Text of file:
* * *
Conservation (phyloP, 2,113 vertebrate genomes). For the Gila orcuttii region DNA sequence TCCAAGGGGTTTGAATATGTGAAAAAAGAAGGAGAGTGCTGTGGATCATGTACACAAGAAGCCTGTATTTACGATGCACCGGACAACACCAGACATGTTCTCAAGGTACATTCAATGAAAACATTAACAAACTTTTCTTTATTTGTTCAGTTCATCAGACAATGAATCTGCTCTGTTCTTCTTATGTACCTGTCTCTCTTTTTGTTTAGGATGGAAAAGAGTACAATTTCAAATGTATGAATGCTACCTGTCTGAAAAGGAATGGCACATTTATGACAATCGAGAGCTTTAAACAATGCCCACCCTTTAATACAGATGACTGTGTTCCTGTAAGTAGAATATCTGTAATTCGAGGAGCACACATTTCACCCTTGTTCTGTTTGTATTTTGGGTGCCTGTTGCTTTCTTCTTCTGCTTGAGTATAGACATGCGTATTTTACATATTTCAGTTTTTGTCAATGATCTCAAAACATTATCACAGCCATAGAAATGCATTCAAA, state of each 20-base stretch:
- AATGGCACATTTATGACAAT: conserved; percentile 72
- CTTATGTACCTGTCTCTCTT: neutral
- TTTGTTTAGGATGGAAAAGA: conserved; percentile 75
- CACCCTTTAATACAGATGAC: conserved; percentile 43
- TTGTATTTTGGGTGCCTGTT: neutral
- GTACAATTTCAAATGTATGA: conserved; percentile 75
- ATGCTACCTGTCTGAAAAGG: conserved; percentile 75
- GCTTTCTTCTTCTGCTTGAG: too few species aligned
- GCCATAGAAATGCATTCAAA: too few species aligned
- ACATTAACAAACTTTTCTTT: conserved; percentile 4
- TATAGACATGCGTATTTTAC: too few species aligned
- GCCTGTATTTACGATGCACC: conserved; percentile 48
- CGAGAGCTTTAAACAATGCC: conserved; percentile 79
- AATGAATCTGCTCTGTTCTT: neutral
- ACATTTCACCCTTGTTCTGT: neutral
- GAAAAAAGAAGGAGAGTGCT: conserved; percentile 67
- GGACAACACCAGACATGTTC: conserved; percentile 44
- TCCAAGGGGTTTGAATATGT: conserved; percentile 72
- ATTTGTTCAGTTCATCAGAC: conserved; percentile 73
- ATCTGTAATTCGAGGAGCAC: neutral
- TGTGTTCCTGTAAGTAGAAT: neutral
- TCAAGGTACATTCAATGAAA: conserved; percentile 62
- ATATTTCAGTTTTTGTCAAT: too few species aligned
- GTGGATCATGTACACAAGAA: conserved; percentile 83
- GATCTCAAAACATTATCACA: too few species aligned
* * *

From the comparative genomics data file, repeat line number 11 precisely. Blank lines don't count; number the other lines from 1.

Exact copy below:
- ACATTAACAAACTTTTCTTT: conserved; percentile 4